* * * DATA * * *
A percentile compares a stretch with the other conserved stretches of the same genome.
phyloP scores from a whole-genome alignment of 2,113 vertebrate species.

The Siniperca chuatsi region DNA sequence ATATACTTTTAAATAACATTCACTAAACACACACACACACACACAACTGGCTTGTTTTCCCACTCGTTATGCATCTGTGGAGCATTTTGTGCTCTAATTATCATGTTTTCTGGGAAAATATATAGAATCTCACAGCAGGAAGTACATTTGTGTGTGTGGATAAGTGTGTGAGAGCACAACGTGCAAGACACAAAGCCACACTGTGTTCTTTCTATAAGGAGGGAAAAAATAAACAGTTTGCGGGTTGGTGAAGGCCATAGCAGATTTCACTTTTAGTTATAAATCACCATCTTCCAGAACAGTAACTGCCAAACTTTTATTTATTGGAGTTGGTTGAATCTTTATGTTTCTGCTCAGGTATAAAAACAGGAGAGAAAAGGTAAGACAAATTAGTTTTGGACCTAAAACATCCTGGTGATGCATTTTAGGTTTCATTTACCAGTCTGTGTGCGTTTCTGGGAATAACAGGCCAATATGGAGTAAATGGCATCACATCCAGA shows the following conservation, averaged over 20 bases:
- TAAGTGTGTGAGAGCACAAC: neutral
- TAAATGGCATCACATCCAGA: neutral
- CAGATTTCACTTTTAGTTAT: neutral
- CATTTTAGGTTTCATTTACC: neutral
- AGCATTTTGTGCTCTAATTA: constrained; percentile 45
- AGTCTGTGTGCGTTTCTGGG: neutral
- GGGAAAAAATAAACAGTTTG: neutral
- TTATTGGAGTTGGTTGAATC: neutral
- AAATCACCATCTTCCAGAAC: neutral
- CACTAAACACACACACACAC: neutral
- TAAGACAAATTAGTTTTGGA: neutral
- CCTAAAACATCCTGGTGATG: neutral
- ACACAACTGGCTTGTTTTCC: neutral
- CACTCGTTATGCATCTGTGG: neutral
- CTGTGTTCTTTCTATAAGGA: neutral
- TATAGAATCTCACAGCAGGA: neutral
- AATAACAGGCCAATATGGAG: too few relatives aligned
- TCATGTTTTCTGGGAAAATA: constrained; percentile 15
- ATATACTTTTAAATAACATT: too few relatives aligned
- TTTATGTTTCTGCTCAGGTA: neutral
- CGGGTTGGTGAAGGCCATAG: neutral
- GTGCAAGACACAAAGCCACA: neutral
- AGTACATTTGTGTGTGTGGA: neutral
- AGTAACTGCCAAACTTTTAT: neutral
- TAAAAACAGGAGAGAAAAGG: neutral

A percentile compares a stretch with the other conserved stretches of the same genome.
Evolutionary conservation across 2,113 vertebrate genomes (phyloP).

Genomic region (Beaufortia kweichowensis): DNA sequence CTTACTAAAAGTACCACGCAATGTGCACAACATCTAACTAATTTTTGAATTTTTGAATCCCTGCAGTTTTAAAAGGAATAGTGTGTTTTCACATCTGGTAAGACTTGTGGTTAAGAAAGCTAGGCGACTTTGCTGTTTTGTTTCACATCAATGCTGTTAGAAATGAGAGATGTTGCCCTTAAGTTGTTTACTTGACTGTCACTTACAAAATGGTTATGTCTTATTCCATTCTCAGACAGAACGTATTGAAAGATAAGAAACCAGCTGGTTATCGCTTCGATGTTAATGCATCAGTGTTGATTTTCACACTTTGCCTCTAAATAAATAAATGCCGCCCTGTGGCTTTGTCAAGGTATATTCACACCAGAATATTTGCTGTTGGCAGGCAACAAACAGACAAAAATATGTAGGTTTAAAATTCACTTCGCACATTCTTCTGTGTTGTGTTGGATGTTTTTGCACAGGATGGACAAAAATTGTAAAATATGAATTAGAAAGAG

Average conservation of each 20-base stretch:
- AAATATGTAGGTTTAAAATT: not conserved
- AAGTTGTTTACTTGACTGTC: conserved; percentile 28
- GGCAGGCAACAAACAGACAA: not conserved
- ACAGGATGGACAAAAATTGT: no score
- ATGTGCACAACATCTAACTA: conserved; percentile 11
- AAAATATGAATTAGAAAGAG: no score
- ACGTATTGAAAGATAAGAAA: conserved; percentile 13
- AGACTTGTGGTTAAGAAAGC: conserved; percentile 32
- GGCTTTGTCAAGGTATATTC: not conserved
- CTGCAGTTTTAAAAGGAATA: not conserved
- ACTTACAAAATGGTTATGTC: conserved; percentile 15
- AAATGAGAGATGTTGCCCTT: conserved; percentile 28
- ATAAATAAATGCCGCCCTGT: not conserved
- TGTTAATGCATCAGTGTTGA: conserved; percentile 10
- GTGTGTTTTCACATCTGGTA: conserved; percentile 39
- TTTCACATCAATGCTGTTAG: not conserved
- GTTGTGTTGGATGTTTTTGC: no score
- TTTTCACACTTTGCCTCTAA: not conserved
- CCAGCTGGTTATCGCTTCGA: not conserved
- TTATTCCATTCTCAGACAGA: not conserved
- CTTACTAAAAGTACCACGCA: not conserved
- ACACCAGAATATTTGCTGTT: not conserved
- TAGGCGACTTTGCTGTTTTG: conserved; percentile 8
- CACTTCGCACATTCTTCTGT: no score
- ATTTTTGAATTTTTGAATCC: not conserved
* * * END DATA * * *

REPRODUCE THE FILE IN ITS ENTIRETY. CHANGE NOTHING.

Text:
A percentile compares a stretch with the other conserved stretches of the same genome.
phyloP scores from a whole-genome alignment of 2,113 vertebrate species.

The Siniperca chuatsi region DNA sequence ATATACTTTTAAATAACATTCACTAAACACACACACACACACACAACTGGCTTGTTTTCCCACTCGTTATGCATCTGTGGAGCATTTTGTGCTCTAATTATCATGTTTTCTGGGAAAATATATAGAATCTCACAGCAGGAAGTACATTTGTGTGTGTGGATAAGTGTGTGAGAGCACAACGTGCAAGACACAAAGCCACACTGTGTTCTTTCTATAAGGAGGGAAAAAATAAACAGTTTGCGGGTTGGTGAAGGCCATAGCAGATTTCACTTTTAGTTATAAATCACCATCTTCCAGAACAGTAACTGCCAAACTTTTATTTATTGGAGTTGGTTGAATCTTTATGTTTCTGCTCAGGTATAAAAACAGGAGAGAAAAGGTAAGACAAATTAGTTTTGGACCTAAAACATCCTGGTGATGCATTTTAGGTTTCATTTACCAGTCTGTGTGCGTTTCTGGGAATAACAGGCCAATATGGAGTAAATGGCATCACATCCAGA shows the following conservation, averaged over 20 bases:
- TAAGTGTGTGAGAGCACAAC: neutral
- TAAATGGCATCACATCCAGA: neutral
- CAGATTTCACTTTTAGTTAT: neutral
- CATTTTAGGTTTCATTTACC: neutral
- AGCATTTTGTGCTCTAATTA: constrained; percentile 45
- AGTCTGTGTGCGTTTCTGGG: neutral
- GGGAAAAAATAAACAGTTTG: neutral
- TTATTGGAGTTGGTTGAATC: neutral
- AAATCACCATCTTCCAGAAC: neutral
- CACTAAACACACACACACAC: neutral
- TAAGACAAATTAGTTTTGGA: neutral
- CCTAAAACATCCTGGTGATG: neutral
- ACACAACTGGCTTGTTTTCC: neutral
- CACTCGTTATGCATCTGTGG: neutral
- CTGTGTTCTTTCTATAAGGA: neutral
- TATAGAATCTCACAGCAGGA: neutral
- AATAACAGGCCAATATGGAG: too few relatives aligned
- TCATGTTTTCTGGGAAAATA: constrained; percentile 15
- ATATACTTTTAAATAACATT: too few relatives aligned
- TTTATGTTTCTGCTCAGGTA: neutral
- CGGGTTGGTGAAGGCCATAG: neutral
- GTGCAAGACACAAAGCCACA: neutral
- AGTACATTTGTGTGTGTGGA: neutral
- AGTAACTGCCAAACTTTTAT: neutral
- TAAAAACAGGAGAGAAAAGG: neutral

A percentile compares a stretch with the other conserved stretches of the same genome.
Evolutionary conservation across 2,113 vertebrate genomes (phyloP).

Genomic region (Beaufortia kweichowensis): DNA sequence CTTACTAAAAGTACCACGCAATGTGCACAACATCTAACTAATTTTTGAATTTTTGAATCCCTGCAGTTTTAAAAGGAATAGTGTGTTTTCACATCTGGTAAGACTTGTGGTTAAGAAAGCTAGGCGACTTTGCTGTTTTGTTTCACATCAATGCTGTTAGAAATGAGAGATGTTGCCCTTAAGTTGTTTACTTGACTGTCACTTACAAAATGGTTATGTCTTATTCCATTCTCAGACAGAACGTATTGAAAGATAAGAAACCAGCTGGTTATCGCTTCGATGTTAATGCATCAGTGTTGATTTTCACACTTTGCCTCTAAATAAATAAATGCCGCCCTGTGGCTTTGTCAAGGTATATTCACACCAGAATATTTGCTGTTGGCAGGCAACAAACAGACAAAAATATGTAGGTTTAAAATTCACTTCGCACATTCTTCTGTGTTGTGTTGGATGTTTTTGCACAGGATGGACAAAAATTGTAAAATATGAATTAGAAAGAG

Average conservation of each 20-base stretch:
- AAATATGTAGGTTTAAAATT: not conserved
- AAGTTGTTTACTTGACTGTC: conserved; percentile 28
- GGCAGGCAACAAACAGACAA: not conserved
- ACAGGATGGACAAAAATTGT: no score
- ATGTGCACAACATCTAACTA: conserved; percentile 11
- AAAATATGAATTAGAAAGAG: no score
- ACGTATTGAAAGATAAGAAA: conserved; percentile 13
- AGACTTGTGGTTAAGAAAGC: conserved; percentile 32
- GGCTTTGTCAAGGTATATTC: not conserved
- CTGCAGTTTTAAAAGGAATA: not conserved
- ACTTACAAAATGGTTATGTC: conserved; percentile 15
- AAATGAGAGATGTTGCCCTT: conserved; percentile 28
- ATAAATAAATGCCGCCCTGT: not conserved
- TGTTAATGCATCAGTGTTGA: conserved; percentile 10
- GTGTGTTTTCACATCTGGTA: conserved; percentile 39
- TTTCACATCAATGCTGTTAG: not conserved
- GTTGTGTTGGATGTTTTTGC: no score
- TTTTCACACTTTGCCTCTAA: not conserved
- CCAGCTGGTTATCGCTTCGA: not conserved
- TTATTCCATTCTCAGACAGA: not conserved
- CTTACTAAAAGTACCACGCA: not conserved
- ACACCAGAATATTTGCTGTT: not conserved
- TAGGCGACTTTGCTGTTTTG: conserved; percentile 8
- CACTTCGCACATTCTTCTGT: no score
- ATTTTTGAATTTTTGAATCC: not conserved